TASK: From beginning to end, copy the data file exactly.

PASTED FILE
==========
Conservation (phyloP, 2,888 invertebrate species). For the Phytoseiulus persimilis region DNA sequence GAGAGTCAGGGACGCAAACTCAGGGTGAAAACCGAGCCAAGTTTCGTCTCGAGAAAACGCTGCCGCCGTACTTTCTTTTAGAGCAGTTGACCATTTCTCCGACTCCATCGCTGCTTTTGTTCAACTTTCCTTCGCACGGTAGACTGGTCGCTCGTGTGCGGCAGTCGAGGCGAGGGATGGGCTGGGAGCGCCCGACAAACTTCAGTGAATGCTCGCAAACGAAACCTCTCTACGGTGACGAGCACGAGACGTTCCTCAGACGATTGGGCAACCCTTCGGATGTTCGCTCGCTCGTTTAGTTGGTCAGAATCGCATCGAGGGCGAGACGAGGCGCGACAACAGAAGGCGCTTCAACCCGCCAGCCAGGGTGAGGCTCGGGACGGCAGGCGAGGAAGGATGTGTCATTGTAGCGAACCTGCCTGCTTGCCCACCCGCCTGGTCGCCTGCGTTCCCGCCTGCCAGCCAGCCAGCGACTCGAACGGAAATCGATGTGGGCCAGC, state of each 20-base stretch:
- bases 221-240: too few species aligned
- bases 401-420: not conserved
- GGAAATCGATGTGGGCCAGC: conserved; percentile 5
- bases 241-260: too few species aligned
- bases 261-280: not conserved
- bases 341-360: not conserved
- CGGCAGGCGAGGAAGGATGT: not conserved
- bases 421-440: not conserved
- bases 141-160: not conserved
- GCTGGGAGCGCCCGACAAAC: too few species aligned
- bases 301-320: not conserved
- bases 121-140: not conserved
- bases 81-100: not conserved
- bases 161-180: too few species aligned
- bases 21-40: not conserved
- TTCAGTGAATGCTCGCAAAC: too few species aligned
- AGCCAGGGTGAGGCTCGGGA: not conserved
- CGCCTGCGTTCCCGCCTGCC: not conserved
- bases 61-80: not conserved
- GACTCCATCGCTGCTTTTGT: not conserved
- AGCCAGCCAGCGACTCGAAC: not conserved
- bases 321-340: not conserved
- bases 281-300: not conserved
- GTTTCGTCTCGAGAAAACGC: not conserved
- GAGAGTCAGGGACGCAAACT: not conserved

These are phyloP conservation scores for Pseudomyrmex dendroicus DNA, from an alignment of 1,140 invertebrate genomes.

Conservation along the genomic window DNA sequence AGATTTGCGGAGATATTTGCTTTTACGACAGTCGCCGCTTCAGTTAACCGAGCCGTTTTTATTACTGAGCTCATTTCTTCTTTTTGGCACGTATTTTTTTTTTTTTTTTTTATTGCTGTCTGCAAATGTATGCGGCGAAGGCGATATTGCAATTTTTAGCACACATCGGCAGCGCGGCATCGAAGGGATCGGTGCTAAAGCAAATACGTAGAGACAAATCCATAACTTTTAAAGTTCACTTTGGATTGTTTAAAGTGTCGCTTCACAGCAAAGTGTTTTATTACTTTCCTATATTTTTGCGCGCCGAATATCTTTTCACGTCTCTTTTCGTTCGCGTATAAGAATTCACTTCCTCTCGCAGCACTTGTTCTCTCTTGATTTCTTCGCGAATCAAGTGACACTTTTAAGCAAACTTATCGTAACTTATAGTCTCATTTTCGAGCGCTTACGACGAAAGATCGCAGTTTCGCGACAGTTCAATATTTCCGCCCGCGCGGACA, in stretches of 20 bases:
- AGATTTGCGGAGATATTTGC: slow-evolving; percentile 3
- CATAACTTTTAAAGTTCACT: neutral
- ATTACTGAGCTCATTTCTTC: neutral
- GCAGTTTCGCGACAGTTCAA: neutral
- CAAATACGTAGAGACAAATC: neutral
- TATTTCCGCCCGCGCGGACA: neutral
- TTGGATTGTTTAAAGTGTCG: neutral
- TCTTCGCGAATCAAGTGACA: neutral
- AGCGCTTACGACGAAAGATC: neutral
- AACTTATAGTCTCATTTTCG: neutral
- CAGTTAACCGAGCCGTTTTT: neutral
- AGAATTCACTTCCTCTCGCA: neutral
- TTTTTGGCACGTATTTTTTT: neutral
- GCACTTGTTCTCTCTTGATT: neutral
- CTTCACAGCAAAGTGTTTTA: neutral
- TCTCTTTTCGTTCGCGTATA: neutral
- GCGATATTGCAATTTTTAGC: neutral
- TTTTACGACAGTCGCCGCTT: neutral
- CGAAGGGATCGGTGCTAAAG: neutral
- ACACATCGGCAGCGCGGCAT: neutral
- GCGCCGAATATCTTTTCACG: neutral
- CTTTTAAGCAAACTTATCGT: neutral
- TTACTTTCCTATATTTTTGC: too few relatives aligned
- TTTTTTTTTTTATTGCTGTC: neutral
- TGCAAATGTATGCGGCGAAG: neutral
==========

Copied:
Conservation (phyloP, 2,888 invertebrate species). For the Phytoseiulus persimilis region DNA sequence GAGAGTCAGGGACGCAAACTCAGGGTGAAAACCGAGCCAAGTTTCGTCTCGAGAAAACGCTGCCGCCGTACTTTCTTTTAGAGCAGTTGACCATTTCTCCGACTCCATCGCTGCTTTTGTTCAACTTTCCTTCGCACGGTAGACTGGTCGCTCGTGTGCGGCAGTCGAGGCGAGGGATGGGCTGGGAGCGCCCGACAAACTTCAGTGAATGCTCGCAAACGAAACCTCTCTACGGTGACGAGCACGAGACGTTCCTCAGACGATTGGGCAACCCTTCGGATGTTCGCTCGCTCGTTTAGTTGGTCAGAATCGCATCGAGGGCGAGACGAGGCGCGACAACAGAAGGCGCTTCAACCCGCCAGCCAGGGTGAGGCTCGGGACGGCAGGCGAGGAAGGATGTGTCATTGTAGCGAACCTGCCTGCTTGCCCACCCGCCTGGTCGCCTGCGTTCCCGCCTGCCAGCCAGCCAGCGACTCGAACGGAAATCGATGTGGGCCAGC, state of each 20-base stretch:
- bases 221-240: too few species aligned
- bases 401-420: not conserved
- GGAAATCGATGTGGGCCAGC: conserved; percentile 5
- bases 241-260: too few species aligned
- bases 261-280: not conserved
- bases 341-360: not conserved
- CGGCAGGCGAGGAAGGATGT: not conserved
- bases 421-440: not conserved
- bases 141-160: not conserved
- GCTGGGAGCGCCCGACAAAC: too few species aligned
- bases 301-320: not conserved
- bases 121-140: not conserved
- bases 81-100: not conserved
- bases 161-180: too few species aligned
- bases 21-40: not conserved
- TTCAGTGAATGCTCGCAAAC: too few species aligned
- AGCCAGGGTGAGGCTCGGGA: not conserved
- CGCCTGCGTTCCCGCCTGCC: not conserved
- bases 61-80: not conserved
- GACTCCATCGCTGCTTTTGT: not conserved
- AGCCAGCCAGCGACTCGAAC: not conserved
- bases 321-340: not conserved
- bases 281-300: not conserved
- GTTTCGTCTCGAGAAAACGC: not conserved
- GAGAGTCAGGGACGCAAACT: not conserved

These are phyloP conservation scores for Pseudomyrmex dendroicus DNA, from an alignment of 1,140 invertebrate genomes.

Conservation along the genomic window DNA sequence AGATTTGCGGAGATATTTGCTTTTACGACAGTCGCCGCTTCAGTTAACCGAGCCGTTTTTATTACTGAGCTCATTTCTTCTTTTTGGCACGTATTTTTTTTTTTTTTTTTTATTGCTGTCTGCAAATGTATGCGGCGAAGGCGATATTGCAATTTTTAGCACACATCGGCAGCGCGGCATCGAAGGGATCGGTGCTAAAGCAAATACGTAGAGACAAATCCATAACTTTTAAAGTTCACTTTGGATTGTTTAAAGTGTCGCTTCACAGCAAAGTGTTTTATTACTTTCCTATATTTTTGCGCGCCGAATATCTTTTCACGTCTCTTTTCGTTCGCGTATAAGAATTCACTTCCTCTCGCAGCACTTGTTCTCTCTTGATTTCTTCGCGAATCAAGTGACACTTTTAAGCAAACTTATCGTAACTTATAGTCTCATTTTCGAGCGCTTACGACGAAAGATCGCAGTTTCGCGACAGTTCAATATTTCCGCCCGCGCGGACA, in stretches of 20 bases:
- AGATTTGCGGAGATATTTGC: slow-evolving; percentile 3
- CATAACTTTTAAAGTTCACT: neutral
- ATTACTGAGCTCATTTCTTC: neutral
- GCAGTTTCGCGACAGTTCAA: neutral
- CAAATACGTAGAGACAAATC: neutral
- TATTTCCGCCCGCGCGGACA: neutral
- TTGGATTGTTTAAAGTGTCG: neutral
- TCTTCGCGAATCAAGTGACA: neutral
- AGCGCTTACGACGAAAGATC: neutral
- AACTTATAGTCTCATTTTCG: neutral
- CAGTTAACCGAGCCGTTTTT: neutral
- AGAATTCACTTCCTCTCGCA: neutral
- TTTTTGGCACGTATTTTTTT: neutral
- GCACTTGTTCTCTCTTGATT: neutral
- CTTCACAGCAAAGTGTTTTA: neutral
- TCTCTTTTCGTTCGCGTATA: neutral
- GCGATATTGCAATTTTTAGC: neutral
- TTTTACGACAGTCGCCGCTT: neutral
- CGAAGGGATCGGTGCTAAAG: neutral
- ACACATCGGCAGCGCGGCAT: neutral
- GCGCCGAATATCTTTTCACG: neutral
- CTTTTAAGCAAACTTATCGT: neutral
- TTACTTTCCTATATTTTTGC: too few relatives aligned
- TTTTTTTTTTTATTGCTGTC: neutral
- TGCAAATGTATGCGGCGAAG: neutral